Excerpts from "the first rough draft of history" as reported in The Washington Post on this date in the 20th century.

The Balkans were as volatile at the beginning of the century as they are at the end. The assassination of Archduke Francis Ferdinand of Austria-Hungary in Bosnia by a Serbian terrorist was the spark that ignited World War I. One month after the murder, Austria-Hungary -- which controlled Bosnia -- declared war on Serbia, its long-time Balkan enemy. Then, in a tangle of alliances, the rest of Europe was soon drawn in. An excerpt from The Post of June 29, 1914:

Archduke Francis Ferdinand, heir to the Austro-Hungarian throne, and his morganatic wife, the Duchess of Hohenberg, were assassinated today while driving through the streets of Sarayevo, the Bosnian capital. A youthful Servian student fired the shots which added another to the long list of tragedies that has darkened the reign of Emperor Francis Joseph.

The archduke and his wife were victims of the second attempt in the same day against their lives. First, a bomb was thrown at the automobile in which they were driving to the town hall.

Forewarned, however, of a possible attempt against his life, the archduke was watchful, and struck the missile aside with his arm. It fell under an automobile, which carried members of his suite, wounding Count von Boos-Waldeck and Col. Merizzo.

On their return from the town hall, the archduke and the duchess were driving to the hospital, when the Servian, Gavrio Prinzip, darted at the car and fired a volley at the occupants. His aim was true, for the archduke and his wife were mortally wounded. With them at the time was the governor of the city, who escaped injury. The bodies of his murdered companions collapsed across him and protected him from stray bullets.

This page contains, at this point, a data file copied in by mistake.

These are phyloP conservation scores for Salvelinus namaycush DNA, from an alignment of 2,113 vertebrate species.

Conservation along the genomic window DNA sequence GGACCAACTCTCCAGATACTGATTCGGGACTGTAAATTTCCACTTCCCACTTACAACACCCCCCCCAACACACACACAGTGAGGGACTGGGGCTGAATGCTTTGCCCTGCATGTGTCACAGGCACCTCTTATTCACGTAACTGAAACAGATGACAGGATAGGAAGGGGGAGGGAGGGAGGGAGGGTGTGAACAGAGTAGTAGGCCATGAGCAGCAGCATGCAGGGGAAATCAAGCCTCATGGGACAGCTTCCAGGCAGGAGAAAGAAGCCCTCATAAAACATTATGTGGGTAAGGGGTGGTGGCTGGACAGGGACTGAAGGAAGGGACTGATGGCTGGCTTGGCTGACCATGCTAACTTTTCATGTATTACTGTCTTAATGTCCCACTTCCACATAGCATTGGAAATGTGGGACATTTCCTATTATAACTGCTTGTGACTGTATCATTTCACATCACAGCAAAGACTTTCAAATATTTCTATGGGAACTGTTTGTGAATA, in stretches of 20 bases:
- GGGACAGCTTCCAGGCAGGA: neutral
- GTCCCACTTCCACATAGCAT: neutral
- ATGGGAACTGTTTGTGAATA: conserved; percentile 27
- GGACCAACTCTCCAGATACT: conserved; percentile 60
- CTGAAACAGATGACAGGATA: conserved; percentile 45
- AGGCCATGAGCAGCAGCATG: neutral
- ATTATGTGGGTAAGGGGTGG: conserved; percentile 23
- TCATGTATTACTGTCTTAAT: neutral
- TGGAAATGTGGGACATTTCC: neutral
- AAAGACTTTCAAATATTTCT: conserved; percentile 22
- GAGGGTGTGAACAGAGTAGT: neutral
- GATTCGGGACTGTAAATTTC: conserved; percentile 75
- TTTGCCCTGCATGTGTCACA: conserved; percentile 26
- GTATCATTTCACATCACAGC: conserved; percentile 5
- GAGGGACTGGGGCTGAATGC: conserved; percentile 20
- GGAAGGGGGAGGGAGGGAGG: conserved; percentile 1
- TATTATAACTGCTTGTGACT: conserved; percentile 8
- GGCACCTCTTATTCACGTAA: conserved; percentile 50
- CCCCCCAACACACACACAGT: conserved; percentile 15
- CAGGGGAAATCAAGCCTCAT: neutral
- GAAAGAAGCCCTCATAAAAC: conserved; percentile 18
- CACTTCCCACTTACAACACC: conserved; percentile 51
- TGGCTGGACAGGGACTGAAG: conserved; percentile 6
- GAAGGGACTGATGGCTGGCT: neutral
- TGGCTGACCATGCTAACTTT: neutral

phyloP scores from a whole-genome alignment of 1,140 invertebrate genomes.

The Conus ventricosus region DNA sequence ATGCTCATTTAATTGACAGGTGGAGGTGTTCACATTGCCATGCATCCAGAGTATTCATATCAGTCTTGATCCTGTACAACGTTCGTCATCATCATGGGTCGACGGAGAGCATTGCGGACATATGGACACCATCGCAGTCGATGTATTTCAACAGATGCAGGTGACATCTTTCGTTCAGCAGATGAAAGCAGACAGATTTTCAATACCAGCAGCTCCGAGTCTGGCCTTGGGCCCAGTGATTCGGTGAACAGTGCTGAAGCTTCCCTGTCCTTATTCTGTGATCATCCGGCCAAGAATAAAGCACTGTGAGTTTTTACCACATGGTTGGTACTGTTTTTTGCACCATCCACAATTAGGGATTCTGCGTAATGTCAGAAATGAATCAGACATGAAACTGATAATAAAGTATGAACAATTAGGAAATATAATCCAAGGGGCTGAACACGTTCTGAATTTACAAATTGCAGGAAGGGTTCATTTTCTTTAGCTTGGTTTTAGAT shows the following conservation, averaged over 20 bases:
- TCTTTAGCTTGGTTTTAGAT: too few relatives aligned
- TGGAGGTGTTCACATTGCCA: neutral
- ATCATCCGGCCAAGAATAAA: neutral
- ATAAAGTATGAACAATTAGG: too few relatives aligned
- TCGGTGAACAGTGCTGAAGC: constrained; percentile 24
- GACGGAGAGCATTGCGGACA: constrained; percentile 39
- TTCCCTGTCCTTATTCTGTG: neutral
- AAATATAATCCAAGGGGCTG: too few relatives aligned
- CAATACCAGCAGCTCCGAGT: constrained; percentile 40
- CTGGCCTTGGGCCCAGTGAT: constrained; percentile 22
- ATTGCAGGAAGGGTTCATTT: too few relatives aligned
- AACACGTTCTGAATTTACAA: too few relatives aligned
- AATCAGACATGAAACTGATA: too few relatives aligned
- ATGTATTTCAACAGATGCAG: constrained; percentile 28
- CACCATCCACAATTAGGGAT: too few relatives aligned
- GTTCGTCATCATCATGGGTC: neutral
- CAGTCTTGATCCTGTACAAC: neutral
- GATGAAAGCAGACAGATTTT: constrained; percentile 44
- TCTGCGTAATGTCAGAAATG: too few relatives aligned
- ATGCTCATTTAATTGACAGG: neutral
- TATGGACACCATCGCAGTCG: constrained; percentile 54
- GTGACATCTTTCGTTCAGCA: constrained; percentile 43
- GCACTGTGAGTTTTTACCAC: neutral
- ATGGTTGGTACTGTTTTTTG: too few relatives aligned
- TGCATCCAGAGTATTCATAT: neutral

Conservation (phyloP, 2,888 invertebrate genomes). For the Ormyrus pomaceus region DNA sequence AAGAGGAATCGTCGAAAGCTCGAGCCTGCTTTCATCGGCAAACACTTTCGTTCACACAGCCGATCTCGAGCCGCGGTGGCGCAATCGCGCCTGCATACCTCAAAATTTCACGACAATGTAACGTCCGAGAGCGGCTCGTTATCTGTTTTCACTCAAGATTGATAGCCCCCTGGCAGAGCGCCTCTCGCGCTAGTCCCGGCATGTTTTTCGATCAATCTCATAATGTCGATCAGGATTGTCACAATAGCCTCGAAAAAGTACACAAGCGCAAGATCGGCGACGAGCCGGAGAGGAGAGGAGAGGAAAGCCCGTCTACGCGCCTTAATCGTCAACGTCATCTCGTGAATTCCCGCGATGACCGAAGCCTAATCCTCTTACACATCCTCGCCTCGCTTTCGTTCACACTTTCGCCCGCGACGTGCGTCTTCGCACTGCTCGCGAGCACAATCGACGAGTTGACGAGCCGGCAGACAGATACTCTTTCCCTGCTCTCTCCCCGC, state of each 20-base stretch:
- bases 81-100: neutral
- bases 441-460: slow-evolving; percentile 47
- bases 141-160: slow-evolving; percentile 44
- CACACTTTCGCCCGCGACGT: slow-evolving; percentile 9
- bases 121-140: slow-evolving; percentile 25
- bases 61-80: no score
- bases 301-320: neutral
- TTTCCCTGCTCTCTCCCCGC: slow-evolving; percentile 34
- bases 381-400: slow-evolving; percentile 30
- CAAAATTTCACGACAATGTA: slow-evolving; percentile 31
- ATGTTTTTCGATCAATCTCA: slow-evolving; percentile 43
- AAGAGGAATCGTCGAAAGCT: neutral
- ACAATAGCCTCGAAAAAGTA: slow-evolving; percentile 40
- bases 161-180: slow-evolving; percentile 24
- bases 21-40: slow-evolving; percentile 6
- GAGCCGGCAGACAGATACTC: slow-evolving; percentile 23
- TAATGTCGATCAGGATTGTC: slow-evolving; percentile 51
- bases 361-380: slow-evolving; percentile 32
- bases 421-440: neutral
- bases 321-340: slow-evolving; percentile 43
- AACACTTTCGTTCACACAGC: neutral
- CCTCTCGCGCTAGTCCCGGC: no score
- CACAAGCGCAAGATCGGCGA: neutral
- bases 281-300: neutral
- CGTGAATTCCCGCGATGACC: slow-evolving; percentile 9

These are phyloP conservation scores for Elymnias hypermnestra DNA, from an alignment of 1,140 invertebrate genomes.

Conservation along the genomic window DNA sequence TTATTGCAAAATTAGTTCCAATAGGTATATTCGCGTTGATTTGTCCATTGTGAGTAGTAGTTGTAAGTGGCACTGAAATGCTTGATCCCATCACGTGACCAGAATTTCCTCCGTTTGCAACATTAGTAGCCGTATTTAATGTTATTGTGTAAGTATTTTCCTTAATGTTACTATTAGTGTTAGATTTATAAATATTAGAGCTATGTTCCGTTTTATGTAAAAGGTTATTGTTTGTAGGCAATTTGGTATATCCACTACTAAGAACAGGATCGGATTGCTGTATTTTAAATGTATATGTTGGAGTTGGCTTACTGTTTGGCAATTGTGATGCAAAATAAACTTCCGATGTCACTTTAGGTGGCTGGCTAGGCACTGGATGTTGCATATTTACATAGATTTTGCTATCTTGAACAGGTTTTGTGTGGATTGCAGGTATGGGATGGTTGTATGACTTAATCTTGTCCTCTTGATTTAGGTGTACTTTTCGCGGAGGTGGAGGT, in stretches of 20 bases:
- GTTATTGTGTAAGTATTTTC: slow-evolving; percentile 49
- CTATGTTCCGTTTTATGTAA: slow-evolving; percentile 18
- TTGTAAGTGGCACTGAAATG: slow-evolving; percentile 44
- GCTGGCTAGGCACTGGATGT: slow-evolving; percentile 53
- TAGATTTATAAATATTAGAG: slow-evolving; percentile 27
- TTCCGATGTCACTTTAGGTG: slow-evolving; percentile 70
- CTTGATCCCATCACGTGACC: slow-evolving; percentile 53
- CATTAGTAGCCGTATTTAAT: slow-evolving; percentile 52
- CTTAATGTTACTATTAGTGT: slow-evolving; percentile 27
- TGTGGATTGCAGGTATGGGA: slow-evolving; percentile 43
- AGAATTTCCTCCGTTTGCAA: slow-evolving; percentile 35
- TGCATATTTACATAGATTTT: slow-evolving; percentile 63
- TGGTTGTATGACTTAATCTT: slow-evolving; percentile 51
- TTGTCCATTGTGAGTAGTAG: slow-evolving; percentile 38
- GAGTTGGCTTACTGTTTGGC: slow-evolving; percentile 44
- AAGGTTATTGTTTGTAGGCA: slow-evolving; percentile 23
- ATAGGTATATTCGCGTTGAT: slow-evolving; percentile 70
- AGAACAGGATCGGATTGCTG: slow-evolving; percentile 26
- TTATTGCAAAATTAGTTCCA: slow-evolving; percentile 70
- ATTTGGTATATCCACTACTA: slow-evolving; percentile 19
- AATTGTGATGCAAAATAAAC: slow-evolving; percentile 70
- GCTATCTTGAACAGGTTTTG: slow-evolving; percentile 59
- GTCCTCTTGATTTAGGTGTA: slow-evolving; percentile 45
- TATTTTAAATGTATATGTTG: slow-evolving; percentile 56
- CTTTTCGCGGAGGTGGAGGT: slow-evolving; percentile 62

The governor shouted to the chauffeur to rush to the palace at top speed. Physicians were in prompt attendance, but their services were useless, as the archduke and his wife were dead before the palace was reached.

Until the emperor's wishes are known the bodies will lie in state at the palace here. They will doubtless be interred in the Hapsburg vaults in the Capuchin Church at Vienna.

In Sarayevo there is mourning everywhere, with black-draped flags and streamers on all public buildings. The president has sent a message to the emperor, expressing the grief and horror of the whole population at the ruthless crime, and assuring his majesty of the people's unalterable devotion to the ruling house.

Throughout the day weeping women were to be seen in groups, while great crowds surrounded the spots where the bomb exploded and where the fatal shots were fired. The bomb was filled with nails and lead filings, and the explosion was violent. The iron shutters on many shops were pierced by flying fragments and iron railings were shattered. About a score of persons were injured, several of them being women and children.

The murders occurred with such rapidity that many persons near the scene did not even hear the shots. The street is very narrow, and the assassin was able to fire at close range.

Anti-Servian demonstrations began tonight. The crowds knelt in the streets and sang the national anthem. The mayor of Sarayevo issued a proclamation to the residents of the city denouncing the crime and declaring that by the confessions of the assassins it was shown beyond all doubt that the bomb thrown at the archduke's car came from Belgrade.

It is said that after the attempt with the bomb near the Girls' High School the duchess tried to dissuade the archduke from venturing in the motor car again. To allay her fears M. Potiorek, governor of Bosnia, said:

"It's all over now. We have not more than one murderer in Sarayevo," whereupon the archduke decided to go on.

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